Coincidentally with recent comments on KM/knowledge services and archives management (SMR Int’l posts for September 18, 19, and 20), Paul Morris in New York (firstname.lastname@example.org) has prepared a thoughtful essay on an enforceable code of ethics for archives and archivists.
Morris introduces his paper – An Enforceable Code of Ethics: Why Archivists Should be Demanding One – with the following:
“In this paper, I am stating the case for archivists to clamor for an enforceable code of ethics. I first try to set forth the scope of what archives are and what archivists do, including the task they are claiming as the guardian of social memory. I then briefly examine what ethics are and the functions served by codes of ethics. I next explore the development of archival codes of ethics. I then state the case for archivists as a profession to clamor for an enforceable code of ethics. The thrust of my argument is that given archivists’ desire to be the guardian, and perforce the shaper, of society’s memory, an enforceable code of ethics is a required both for archivists recognition and relations among themselves of their identity as a profession and for the general public’s entrusting archivists with the responsibilities they are claiming.”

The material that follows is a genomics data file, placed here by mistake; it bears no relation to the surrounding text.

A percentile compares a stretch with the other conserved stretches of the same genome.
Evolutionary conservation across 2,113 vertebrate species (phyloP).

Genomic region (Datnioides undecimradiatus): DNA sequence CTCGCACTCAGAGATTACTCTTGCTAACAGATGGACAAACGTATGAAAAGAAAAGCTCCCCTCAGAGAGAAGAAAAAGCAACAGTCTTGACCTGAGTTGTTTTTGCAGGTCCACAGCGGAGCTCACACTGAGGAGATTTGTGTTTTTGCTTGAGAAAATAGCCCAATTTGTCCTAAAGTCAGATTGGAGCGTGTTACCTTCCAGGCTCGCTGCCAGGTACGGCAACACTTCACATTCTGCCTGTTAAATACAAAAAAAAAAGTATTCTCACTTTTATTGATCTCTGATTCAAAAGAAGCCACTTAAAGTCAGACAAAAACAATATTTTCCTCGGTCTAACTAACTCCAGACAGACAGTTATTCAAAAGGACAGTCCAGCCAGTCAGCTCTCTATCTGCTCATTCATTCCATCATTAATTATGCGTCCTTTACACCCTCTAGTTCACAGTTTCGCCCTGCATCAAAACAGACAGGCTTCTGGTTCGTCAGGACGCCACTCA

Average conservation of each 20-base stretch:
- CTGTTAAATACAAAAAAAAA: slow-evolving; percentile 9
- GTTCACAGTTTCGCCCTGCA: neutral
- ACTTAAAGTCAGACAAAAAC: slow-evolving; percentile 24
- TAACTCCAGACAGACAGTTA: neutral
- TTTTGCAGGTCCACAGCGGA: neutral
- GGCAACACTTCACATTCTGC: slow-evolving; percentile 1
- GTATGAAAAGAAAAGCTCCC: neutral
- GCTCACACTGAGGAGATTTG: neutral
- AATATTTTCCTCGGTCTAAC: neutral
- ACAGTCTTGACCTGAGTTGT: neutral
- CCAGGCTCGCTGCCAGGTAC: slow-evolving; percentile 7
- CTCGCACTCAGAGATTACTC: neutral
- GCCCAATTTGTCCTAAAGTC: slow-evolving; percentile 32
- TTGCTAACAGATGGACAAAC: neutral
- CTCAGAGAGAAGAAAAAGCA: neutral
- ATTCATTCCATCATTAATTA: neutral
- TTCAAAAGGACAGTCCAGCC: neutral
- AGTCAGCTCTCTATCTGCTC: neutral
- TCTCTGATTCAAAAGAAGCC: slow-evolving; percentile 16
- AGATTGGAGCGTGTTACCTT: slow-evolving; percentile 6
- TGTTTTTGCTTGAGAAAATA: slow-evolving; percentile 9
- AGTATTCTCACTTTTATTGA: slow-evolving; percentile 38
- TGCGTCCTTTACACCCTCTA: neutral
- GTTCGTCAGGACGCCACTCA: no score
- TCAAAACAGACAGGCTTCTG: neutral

Click here to access Morris’s paper.
Congratulations to Paul Morris for a job well done.